The Bedouin Village of Umm Sayhun
Umm Sayhun, Jordan
When the Jordanian government forced the resettlement of the regional (nomadic) Bedouin population in the 1980s they dispensed small plots of land with a rudimentary home to each family. Umm Sayhun represents the largest of these few villages.
Typical of Latin alphabet transliterations from Arabic words, this city name has several popular spellings, including: Umm Şayḩūn, Um Sayhoun and Omsayhoun—not even among our Bedouin hosts is there a consensus.
Since there's a discouraging cost to obtain more land and finite amount of property space—which by the looks of the village has generally been consumed by this point—as the size of the formerly nomadic family increases, so do the number of stories on the home.
Many of these dwellings are haphazardly built.
Uneven heights of the stairs leading up to the next story grow and shrink like the surface of an active ocean, countertops come up to mid-chest in height, and suspicious stress-fractures run rampant.
After all, masonry just isn't a skill set needed when you live in tents during the summer and caves in the winter.
Perhaps one of the most interesting aspects of Umm Sayhun is its layout. Part of the village—likely the first-built of it—has homes that are bunched together in ovals. Commonly a street bisects through the middle of the cluster, creating a pair of horseshoe-shaped groupings. It's extremely communal and tribe-like in both form and feel.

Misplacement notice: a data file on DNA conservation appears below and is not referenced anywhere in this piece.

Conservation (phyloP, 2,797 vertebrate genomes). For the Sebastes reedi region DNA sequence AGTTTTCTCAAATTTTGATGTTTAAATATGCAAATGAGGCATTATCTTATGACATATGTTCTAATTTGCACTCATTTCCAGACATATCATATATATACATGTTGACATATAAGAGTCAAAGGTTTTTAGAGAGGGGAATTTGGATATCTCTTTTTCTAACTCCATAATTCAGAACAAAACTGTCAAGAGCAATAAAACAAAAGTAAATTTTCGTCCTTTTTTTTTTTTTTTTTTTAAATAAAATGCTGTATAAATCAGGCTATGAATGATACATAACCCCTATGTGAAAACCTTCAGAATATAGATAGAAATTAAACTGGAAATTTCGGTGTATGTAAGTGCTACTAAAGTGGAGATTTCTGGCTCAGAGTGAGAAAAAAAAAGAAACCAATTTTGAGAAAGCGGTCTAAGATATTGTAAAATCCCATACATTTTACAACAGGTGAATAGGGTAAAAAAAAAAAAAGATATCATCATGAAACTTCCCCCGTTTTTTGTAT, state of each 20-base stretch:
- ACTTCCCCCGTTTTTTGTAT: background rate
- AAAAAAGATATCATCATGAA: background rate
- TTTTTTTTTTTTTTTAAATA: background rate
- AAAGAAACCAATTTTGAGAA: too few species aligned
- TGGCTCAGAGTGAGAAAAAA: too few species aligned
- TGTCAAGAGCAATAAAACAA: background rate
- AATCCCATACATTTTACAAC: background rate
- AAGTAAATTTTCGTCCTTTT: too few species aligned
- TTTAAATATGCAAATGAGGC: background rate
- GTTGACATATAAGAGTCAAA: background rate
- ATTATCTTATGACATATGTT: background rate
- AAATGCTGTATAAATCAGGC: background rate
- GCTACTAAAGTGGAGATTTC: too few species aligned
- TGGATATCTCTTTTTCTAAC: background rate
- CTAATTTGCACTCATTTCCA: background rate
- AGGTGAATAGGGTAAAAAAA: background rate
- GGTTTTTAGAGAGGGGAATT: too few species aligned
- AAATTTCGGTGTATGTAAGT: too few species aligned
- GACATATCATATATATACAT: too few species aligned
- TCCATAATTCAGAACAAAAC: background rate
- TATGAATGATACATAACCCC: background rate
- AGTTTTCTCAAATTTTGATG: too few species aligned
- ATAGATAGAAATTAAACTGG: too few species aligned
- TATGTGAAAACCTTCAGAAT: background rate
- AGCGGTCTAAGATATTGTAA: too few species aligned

Donkeys can be found penned or roaming freely. Camels tower over their masters, tied to a car or a spike in the earth.
There's a mosque and three small corner stores where you can purchase dusty canned goods or even the occasional awesome (albeit overpriced here) flavored non-alcoholic malt drink to help quelch the mid-day heat.
Everyone literally knows everyone.
The town is just a short stroll away from Petra, which would be outstanding if we were actually allowed to enter the site via the rear access road. An armed outpost at the southwestern edge of town controls entry to the road, and has good overview of the surrounding terrain.
Naturally, there are no ATMS, Internet cafés or diapers—we're fortunate that I had the foresight/fortitude to grab and haul with us a very large quantity purchased in Jerusalem.